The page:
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BUSINESS TODAY

VISIT FLORIDA NAMES CEO: Bud Nocera, 53, has been named chief executive officer of Visit Florida Inc., the private company paid to be the state government's tourist marketing arm. A former marketing director for the Florida Aquarium in Tampa, Nocera has been Visit Florida's chief operating officer since 1997. Because car rental taxes that pay for tourist promotion are slumping, Visit Florida cut its budget by $3.3-million, to $18.3-million, for the coming fiscal year. As a result of budget shortfalls 26 of the agency's staff of 132 lost their jobs in January.

DANKA OFFERING COMPLETED: Danka Business Systems PLC said Wednesday it has completed an offering of $175-million in senior unsecured notes and closed a $50-million senior secured revolving credit facility that was a condition for completing the notes offering. The senior notes, due in 2010, have a fixed annual interest rate of 11 percent and an 11.5 percent yield to maturity. The St. Petersburg photocopier distributor and servicer said it used the net proceeds to repay the remaining $107.1-million of outstanding indebtedness under its existing credit facility and to redeem $47.6-million of its zero-coupon senior subordinated notes due April 1, 2004, at face value "as soon as reasonably practicable."

PLASMA CENTERS CLOSED: Baxter International announced Wednesday it will close 26 plasma collection centers and a plasma processing facility in Rochester, Mich., and cut about 2,500 jobs, or nearly 5 percent of its global work force, to boost profits. Its shares fell. The Deerfield, Ill., medical products maker said the center closings will cut the number of its collection centers to 94. The company announced it will take a $200-million charge in the second quarter in connection with the closing and severance costs.

ECKERD TO FILL GM PRESCRIPTIONS: General Motors Corp. employees and retirees will now be able to fill prescriptions through Eckerd Corp. The Largo drug chain signed an agreement with Medco Health, which administers the automaker's drug benefit. Eckerd has nearly 2,700 stores in 21 states.

AURORA GOES CHAPTER 11: Aurora Foods Inc., maker of Duncan Hines cake mixes, Aunt Jemima breakfast foods and Lender's bagels, said it will file for bankruptcy and replace its chief executive officer under a $200-million agreement with investor J.W. Childs Associates LP. Aurora plans to convert about $400-million in bond debt into stock and cash through a pre-negotiated Chapter 11 filing. J.W. Childs's investment would give the private equity firm a 65.6 percent stake in the reorganized company. Lawrence K. Hathaway will replace Dale Morrison as chief executive of the St. Louis company.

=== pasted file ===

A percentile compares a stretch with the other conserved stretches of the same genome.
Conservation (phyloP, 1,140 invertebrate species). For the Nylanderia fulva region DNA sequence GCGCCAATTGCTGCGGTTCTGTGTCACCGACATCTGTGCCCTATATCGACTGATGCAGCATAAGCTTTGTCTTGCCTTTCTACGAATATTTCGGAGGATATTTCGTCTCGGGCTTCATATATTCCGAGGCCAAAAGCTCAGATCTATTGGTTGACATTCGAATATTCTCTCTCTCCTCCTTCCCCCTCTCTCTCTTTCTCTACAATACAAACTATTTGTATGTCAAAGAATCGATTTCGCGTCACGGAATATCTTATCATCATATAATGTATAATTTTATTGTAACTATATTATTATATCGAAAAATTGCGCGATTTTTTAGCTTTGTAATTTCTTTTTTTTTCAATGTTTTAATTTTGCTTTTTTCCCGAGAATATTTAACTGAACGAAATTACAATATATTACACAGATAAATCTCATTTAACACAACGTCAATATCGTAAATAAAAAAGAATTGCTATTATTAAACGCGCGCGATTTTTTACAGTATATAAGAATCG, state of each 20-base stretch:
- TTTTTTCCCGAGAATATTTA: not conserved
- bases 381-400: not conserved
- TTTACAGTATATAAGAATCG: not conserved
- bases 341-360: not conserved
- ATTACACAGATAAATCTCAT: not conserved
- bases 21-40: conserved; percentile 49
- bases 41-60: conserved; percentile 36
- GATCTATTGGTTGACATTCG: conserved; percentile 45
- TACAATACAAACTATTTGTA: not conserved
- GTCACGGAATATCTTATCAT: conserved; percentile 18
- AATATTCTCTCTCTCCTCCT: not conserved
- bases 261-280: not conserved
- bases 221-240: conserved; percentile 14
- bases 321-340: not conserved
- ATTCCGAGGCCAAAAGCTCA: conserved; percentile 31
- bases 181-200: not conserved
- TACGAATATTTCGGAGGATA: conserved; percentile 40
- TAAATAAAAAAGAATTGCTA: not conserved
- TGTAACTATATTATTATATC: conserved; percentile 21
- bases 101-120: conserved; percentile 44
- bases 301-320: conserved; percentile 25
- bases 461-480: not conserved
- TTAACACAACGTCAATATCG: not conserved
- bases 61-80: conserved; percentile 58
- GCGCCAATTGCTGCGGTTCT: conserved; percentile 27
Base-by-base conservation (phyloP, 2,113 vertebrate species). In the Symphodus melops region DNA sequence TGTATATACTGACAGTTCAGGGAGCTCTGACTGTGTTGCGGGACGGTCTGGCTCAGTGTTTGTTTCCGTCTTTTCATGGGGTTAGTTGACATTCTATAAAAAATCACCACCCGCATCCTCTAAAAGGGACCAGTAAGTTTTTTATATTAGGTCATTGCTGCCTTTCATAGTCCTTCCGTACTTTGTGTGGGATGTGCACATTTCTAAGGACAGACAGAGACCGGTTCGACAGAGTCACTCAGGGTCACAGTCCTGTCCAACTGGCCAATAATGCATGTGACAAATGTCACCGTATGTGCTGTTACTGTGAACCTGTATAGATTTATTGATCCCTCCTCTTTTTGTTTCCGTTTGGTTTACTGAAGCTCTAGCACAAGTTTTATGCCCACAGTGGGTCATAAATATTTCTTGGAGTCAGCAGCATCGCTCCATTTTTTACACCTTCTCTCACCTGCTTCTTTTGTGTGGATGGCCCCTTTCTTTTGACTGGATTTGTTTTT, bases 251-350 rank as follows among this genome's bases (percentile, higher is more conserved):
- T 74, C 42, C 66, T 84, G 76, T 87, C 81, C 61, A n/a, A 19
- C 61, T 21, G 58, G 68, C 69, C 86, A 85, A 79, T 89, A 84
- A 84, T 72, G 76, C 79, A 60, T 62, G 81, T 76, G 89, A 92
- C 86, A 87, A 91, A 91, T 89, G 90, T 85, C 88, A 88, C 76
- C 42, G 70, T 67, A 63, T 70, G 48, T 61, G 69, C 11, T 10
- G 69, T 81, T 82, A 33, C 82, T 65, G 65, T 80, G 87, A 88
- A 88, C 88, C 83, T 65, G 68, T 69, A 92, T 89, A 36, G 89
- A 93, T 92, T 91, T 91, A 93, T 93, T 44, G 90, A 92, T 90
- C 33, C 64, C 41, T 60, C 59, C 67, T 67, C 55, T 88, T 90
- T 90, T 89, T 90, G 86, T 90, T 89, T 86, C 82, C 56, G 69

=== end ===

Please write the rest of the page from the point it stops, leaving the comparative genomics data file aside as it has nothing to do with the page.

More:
AUDIT FLUNKS SEC'S BOOKS: The U.S. Securities and Exchange Commission, which polices bookkeeping at 15,000 publicly traded companies, fell short of accounting standards in its recording of employee costs, an internal audit said. The audit found "inappropriate balances" for salaries, expenses, employee benefit contributions and other accounts because of misclassifications in reports for fiscal 2002, ending last Sept. 30. The internal audit also noted problems with how the SEC tracks fees it collects from stock exchanges, its primary source of income. The SEC said it is spending $500,000 to correct the problems.

Correction

Catalina Marketing Corp. has asked Ernst & Young to review when certain revenues generated by Catalina's Health Resource unit should be recognized on the company's books. Catalina management raised questions that led to the assignment, not the company's auditors, as reported Tuesday. Catalina, which has delayed filing its annual report for the fiscal year ended March 31, will revise its previously announced earnings after the review.

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